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Hi Hector, What wld we do without cakes? I have crazy cravings for cake all the time, even for breakfast! So I always try to make sure there's some cake in the fridge! I've not walked my dogs with a slice of cake in hand, though! Haha!

Chiboust is pastry cream lightened with whipped cream. You can make it very simply by folding whipped cream (stabilised with gelatine) into any pastry cream you may have on hand - the proportions are in the PPB. Rose's Chiboust uses lots of vanilla (love the vanilla seeds speckles too!) and Grand Marnier which amazingly marries well with it. I think its a great alternative filling (with fresh fruit/berries) for cakes in place of whipped cream. You know why I hardly work with basic Super Stabilised Whipped Cream - it because my local gelatine have a bit of a taste. But in the Chiboust, the gelatine is masked by the wonderful vanilla and GM.

Now m probably going to the cake specialty shop and search for this essence of strawberry! I made the puree without it, so I want to try another batch with it!

I agree - we all keep each other going!

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Hi Elicia, I've just had my LAST piece of Copper Topper. I made it again last week and froze a slice. It was good, specially good because tonight I didn't have to lift a finger to bake it!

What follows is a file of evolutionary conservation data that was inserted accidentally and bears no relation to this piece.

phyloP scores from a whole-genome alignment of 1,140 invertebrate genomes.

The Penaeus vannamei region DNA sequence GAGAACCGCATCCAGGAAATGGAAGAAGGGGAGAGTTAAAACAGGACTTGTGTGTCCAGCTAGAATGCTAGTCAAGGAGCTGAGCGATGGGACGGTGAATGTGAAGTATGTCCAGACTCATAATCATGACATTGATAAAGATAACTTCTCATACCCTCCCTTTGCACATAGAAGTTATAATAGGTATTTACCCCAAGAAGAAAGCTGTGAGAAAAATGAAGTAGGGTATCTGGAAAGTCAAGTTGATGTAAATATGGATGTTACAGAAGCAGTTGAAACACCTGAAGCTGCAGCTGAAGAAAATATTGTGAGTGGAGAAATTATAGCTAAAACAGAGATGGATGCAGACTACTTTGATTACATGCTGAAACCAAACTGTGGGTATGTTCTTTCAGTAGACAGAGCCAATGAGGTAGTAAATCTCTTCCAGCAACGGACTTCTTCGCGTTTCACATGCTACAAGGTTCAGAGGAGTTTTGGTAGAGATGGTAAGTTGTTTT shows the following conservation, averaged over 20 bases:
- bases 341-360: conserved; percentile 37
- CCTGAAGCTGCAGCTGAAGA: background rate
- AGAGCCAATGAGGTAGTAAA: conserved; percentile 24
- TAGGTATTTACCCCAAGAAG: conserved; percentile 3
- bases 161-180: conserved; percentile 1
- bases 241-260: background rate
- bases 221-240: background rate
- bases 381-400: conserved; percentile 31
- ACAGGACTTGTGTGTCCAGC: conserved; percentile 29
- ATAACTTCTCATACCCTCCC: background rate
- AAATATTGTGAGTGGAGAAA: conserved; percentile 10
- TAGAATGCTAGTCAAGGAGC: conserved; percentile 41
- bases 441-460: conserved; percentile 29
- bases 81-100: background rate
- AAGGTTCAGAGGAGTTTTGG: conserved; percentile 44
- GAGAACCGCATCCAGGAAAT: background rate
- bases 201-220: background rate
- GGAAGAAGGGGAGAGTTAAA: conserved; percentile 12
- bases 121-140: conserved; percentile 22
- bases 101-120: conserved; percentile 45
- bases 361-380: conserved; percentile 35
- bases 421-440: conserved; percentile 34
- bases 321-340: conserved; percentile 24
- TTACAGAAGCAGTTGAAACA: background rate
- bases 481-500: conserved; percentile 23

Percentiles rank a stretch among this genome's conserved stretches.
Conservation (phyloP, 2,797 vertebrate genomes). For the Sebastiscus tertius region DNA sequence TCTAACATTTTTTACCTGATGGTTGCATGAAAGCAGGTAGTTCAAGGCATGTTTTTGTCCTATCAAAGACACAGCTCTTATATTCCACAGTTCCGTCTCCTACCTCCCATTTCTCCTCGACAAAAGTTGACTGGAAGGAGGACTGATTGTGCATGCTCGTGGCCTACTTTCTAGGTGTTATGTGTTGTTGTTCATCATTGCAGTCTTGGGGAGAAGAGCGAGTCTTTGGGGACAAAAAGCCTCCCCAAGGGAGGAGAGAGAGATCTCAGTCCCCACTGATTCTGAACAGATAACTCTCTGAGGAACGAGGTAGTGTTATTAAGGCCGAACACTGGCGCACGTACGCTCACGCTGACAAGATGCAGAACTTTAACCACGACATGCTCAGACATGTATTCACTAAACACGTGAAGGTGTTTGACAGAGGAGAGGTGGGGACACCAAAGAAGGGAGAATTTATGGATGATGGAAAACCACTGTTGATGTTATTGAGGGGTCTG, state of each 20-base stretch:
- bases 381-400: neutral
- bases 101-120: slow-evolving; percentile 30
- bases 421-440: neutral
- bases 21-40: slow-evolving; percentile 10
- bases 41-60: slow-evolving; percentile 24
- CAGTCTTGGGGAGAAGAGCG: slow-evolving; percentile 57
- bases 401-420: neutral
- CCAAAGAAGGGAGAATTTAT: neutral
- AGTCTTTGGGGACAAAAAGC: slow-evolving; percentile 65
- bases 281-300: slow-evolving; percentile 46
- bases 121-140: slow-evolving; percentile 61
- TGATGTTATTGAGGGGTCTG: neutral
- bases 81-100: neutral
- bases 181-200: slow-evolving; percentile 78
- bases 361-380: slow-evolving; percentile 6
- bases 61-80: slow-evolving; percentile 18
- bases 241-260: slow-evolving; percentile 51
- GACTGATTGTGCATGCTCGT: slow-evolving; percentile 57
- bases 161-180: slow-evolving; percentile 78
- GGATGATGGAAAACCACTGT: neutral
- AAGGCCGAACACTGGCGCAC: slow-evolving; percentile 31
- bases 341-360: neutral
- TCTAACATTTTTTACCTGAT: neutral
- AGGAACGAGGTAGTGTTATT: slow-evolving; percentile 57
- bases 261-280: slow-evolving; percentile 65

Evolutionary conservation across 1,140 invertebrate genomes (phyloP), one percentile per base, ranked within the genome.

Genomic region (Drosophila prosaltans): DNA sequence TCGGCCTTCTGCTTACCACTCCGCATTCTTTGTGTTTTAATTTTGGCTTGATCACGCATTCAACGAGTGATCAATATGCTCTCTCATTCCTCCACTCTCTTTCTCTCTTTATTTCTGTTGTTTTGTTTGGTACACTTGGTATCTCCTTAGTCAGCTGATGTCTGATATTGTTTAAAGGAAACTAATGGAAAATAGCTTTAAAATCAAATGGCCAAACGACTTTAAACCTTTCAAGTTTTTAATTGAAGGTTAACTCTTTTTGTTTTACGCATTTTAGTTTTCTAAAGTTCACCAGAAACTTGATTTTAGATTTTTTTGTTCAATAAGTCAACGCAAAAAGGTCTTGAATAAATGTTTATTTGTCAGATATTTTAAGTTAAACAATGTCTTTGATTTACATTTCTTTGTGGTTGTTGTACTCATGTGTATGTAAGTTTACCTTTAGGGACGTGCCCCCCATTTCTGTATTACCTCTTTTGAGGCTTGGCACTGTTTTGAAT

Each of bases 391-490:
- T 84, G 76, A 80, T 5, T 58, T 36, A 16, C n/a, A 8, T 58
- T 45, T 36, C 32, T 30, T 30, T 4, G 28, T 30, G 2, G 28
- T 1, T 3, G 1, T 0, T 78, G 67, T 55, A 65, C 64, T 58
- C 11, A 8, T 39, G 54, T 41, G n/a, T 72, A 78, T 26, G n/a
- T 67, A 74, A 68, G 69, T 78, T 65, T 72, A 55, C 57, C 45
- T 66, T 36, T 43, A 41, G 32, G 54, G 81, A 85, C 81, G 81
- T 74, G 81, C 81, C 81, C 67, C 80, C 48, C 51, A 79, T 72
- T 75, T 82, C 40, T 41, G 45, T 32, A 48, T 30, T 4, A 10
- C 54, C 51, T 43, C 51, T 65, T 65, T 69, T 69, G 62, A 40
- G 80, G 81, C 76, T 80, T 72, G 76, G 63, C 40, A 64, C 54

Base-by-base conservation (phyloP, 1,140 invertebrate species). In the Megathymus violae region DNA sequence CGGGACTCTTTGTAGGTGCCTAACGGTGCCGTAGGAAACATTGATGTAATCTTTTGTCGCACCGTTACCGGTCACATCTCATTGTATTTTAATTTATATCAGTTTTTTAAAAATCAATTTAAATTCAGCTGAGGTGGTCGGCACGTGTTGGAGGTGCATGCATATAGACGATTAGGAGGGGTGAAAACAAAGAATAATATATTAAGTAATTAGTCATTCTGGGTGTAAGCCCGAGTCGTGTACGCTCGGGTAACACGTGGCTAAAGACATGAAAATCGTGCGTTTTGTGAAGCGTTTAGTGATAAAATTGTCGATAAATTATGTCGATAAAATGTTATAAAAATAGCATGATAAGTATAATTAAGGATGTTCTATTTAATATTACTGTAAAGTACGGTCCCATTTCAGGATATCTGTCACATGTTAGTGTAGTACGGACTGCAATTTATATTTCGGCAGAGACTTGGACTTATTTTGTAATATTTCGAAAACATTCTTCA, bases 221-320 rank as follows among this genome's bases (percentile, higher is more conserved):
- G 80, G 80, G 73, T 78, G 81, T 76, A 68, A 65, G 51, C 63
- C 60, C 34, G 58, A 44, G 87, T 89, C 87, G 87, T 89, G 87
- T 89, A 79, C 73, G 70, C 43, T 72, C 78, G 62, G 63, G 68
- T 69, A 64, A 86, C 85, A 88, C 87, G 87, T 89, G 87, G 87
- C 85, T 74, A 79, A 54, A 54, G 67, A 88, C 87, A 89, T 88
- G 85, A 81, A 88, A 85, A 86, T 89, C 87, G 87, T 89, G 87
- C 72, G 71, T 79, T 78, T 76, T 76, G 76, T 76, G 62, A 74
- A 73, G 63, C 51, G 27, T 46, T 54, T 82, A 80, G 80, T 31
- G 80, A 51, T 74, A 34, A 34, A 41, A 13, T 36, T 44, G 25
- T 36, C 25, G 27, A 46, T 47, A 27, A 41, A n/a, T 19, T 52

What is the Chiboust Cream, let me catch up the reading on the blog. And, I am going to make strawberry conserve pretty soon (the French wild strawberry arome is on its way).

I've learned a lot, too from Rose's blog, and all of you, but most important, this blog keeps me going, keeps me baking more often than usual!

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Oh Hector, the jello is a fantastic idea! Will definitely try it! I have no problems with mousses as my mousses are flavoured, so I won't taste the gelatine. It only bothers me when I make Super Stabilised Whipped Cream.

I've really picked up so many wonderful tips and tricks since I started blogging here! Thks!

Oh BTW, the Chiboust Cream turned out fantastic. I layered it with the strawberries on 2 layers of genoise soaked in Grand Marnier syrup. I also topped the genoise with a thin layer of strawberry puree. And since I decided not to keep any leftover chiboust cream (I made 1/2 the recipe), I piled it on the top of the cake, drizzled some puree and swirled it like you wld in a cheesecake! It was a great small 6" cake that I made with 'leftovers' or, 'over-runs' as you may call it, in my fridge(genoise and strawberries)... and I had it for breakfast!

Oh... and Copper Topper will probably be the first I'll make once I get the book!

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Very good Elicia, now we can compare notes with Rose's Celebrations. Copper Topper is there.